A Canadian-owned company is trying to get Virginia legislators to roll back the 30-year-old ban on uranium mining in Virginia so it can mine a multi-billion-dollar uranium deposit in Pittsylvania County. But a new study from the Blue Ridge Environmental Defense League warns the site – upstream from four major drinking water supply intake points – is prone to frequent flooding:
The report contains maps of Coles Hill showing the locations of three FEMA flood hazard zones aligned with Mill Creek, Whitethorn Creek, and the Banister River, all of which flow through the Coles Hill site. The maps show the location of three historic flood events that occurred within the proposed mine and mill site, including two on record with the National Weather Service, as well as the location less than two miles away where flooding associated with Hurricane Fran was videotaped in 1996. Another map contains date-stamped photographs demonstrating pervasive flooding at the site in November, 2009. Another shows the location of a spring and several acres of wetlands on the site.
The League’s report links evidence of flooding at Coles Hill with warnings from the International Atomic Energy Agency. IAEA contradicts many industry assurances that uranium mill tailing disposal sites are essentially maintenance free, stating, “There is no such thing as ‘fail-safe’ facilities for tailings management. Neither regulations, design specifications, nor management systems can be relied upon in isolation to provide assurance against containment failure: all three must be applied, in a framework of quality assurance and post-closure care and maintenance, to deliver a high probability of tailings containment security.”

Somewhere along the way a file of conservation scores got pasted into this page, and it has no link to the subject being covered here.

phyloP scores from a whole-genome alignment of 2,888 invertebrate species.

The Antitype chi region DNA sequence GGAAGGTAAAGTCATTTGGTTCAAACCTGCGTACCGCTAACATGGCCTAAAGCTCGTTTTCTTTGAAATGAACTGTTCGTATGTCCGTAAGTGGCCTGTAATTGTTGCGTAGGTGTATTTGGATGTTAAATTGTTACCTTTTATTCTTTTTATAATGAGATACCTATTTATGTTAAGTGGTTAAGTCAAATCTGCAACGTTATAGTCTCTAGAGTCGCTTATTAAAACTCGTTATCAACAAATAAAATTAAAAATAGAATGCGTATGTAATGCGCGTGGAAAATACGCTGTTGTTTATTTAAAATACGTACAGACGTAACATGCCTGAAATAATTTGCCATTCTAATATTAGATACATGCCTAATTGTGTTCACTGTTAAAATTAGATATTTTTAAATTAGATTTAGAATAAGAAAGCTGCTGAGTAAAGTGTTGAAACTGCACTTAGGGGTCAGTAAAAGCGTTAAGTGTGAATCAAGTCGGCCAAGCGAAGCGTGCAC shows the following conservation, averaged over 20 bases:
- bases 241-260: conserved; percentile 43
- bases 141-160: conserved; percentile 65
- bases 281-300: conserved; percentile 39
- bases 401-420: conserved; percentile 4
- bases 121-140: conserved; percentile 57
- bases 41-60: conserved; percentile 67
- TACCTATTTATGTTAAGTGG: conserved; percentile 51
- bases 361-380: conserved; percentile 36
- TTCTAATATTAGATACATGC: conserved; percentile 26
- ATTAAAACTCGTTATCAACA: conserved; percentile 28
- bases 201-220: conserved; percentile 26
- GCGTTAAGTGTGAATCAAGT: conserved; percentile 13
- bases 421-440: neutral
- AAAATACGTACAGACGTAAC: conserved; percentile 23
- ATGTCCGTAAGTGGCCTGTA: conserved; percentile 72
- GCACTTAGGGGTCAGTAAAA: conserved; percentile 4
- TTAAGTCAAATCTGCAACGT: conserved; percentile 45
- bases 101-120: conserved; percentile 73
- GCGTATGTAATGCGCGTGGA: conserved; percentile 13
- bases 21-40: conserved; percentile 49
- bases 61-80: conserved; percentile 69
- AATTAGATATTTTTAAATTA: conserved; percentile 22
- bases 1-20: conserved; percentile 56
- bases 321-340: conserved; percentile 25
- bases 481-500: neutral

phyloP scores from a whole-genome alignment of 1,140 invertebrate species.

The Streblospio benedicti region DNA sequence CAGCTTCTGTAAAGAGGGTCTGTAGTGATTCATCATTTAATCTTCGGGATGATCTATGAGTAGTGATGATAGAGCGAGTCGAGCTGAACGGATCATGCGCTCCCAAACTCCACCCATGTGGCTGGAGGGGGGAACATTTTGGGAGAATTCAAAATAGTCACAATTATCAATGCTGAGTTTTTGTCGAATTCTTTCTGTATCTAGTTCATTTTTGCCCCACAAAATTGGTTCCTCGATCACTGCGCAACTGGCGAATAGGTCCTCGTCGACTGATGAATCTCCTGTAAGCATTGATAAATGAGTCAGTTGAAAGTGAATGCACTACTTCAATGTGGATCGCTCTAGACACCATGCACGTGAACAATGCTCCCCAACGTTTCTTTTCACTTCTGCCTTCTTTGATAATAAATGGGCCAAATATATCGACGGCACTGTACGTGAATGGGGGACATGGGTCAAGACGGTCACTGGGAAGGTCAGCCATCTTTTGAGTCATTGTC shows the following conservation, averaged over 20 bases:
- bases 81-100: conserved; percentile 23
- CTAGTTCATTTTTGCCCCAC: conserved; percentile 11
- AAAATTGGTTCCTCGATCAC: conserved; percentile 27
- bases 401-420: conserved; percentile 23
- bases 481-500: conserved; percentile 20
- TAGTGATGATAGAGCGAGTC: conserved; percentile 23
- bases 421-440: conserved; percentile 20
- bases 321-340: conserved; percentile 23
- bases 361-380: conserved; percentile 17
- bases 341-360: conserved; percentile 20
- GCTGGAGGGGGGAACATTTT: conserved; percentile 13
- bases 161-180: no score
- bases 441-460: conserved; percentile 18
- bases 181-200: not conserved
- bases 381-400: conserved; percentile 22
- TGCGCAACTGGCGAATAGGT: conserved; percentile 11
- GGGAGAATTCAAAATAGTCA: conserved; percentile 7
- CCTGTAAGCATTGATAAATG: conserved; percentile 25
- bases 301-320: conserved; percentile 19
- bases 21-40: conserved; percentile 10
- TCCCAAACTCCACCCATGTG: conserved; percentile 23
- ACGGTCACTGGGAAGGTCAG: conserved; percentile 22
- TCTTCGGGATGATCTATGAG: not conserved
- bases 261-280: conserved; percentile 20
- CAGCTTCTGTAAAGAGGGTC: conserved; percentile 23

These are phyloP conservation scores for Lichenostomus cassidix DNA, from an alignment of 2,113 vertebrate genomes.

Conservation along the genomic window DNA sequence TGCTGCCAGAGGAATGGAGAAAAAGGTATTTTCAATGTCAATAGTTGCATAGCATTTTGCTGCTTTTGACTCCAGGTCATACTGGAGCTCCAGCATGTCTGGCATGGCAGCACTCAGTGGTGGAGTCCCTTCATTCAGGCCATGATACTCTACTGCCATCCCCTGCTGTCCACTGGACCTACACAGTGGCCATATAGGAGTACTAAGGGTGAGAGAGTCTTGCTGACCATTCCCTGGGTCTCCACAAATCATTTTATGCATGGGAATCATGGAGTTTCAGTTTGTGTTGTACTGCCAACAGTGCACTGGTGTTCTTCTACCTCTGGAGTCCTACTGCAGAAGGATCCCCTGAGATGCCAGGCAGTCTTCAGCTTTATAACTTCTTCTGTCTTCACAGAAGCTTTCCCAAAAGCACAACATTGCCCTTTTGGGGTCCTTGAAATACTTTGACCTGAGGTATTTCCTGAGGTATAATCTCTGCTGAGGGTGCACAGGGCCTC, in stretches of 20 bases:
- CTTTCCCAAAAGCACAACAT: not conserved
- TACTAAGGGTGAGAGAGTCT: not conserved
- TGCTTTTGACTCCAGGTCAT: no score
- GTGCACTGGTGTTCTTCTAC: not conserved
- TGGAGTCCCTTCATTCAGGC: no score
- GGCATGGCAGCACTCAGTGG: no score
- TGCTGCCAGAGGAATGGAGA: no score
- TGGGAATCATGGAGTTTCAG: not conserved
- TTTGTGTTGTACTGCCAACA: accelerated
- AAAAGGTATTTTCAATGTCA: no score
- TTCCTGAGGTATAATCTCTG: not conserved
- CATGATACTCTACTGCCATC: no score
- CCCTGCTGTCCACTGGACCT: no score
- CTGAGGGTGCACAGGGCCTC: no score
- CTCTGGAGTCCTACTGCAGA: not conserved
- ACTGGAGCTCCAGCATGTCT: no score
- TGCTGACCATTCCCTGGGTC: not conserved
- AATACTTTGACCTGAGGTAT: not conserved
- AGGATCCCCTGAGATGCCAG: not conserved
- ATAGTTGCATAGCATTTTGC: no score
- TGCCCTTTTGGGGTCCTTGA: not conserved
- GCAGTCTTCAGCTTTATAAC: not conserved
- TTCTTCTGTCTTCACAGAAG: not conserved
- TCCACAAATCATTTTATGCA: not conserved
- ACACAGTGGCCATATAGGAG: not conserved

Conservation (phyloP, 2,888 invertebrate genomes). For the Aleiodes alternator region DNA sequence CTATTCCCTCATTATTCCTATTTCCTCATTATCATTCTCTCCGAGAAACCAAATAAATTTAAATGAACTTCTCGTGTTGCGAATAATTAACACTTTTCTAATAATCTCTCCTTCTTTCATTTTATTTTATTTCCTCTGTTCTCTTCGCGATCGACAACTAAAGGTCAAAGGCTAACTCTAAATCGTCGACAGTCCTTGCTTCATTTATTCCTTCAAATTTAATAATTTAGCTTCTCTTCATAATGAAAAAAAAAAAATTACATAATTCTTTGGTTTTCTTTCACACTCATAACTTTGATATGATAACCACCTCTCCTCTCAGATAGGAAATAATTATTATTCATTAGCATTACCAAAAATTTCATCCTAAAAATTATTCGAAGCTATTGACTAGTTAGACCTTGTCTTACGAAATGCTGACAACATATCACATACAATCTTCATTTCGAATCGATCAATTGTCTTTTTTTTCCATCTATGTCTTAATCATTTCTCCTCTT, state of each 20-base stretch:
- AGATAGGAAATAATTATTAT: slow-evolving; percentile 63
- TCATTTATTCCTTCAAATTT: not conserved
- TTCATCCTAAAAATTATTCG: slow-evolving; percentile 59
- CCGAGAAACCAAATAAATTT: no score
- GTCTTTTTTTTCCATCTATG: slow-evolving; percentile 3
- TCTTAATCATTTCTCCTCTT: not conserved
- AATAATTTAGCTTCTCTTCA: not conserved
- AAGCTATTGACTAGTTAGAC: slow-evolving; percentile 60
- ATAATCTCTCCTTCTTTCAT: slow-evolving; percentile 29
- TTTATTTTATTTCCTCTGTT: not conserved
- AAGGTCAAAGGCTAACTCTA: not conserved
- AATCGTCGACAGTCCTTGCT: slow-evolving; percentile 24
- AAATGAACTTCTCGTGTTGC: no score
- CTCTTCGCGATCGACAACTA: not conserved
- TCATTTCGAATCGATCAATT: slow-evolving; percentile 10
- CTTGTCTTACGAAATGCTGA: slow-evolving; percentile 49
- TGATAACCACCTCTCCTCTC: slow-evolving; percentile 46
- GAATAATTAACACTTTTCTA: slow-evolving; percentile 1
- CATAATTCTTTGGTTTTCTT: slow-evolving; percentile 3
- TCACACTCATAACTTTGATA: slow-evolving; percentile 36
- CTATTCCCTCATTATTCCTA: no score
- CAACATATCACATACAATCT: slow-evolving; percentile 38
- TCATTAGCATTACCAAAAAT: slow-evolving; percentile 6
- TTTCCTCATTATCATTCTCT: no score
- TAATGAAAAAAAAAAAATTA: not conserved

A uranium mine site that would leave at least 28 million tons of uranium waste in a flood-prone area upstream from the drinking water for tens of thousands of people? What could go wrong?
Watch a video on why we need to keep Virginia’s ban on uranium mining after the jump, and sign a petition to show your support at KeepTheBan.org.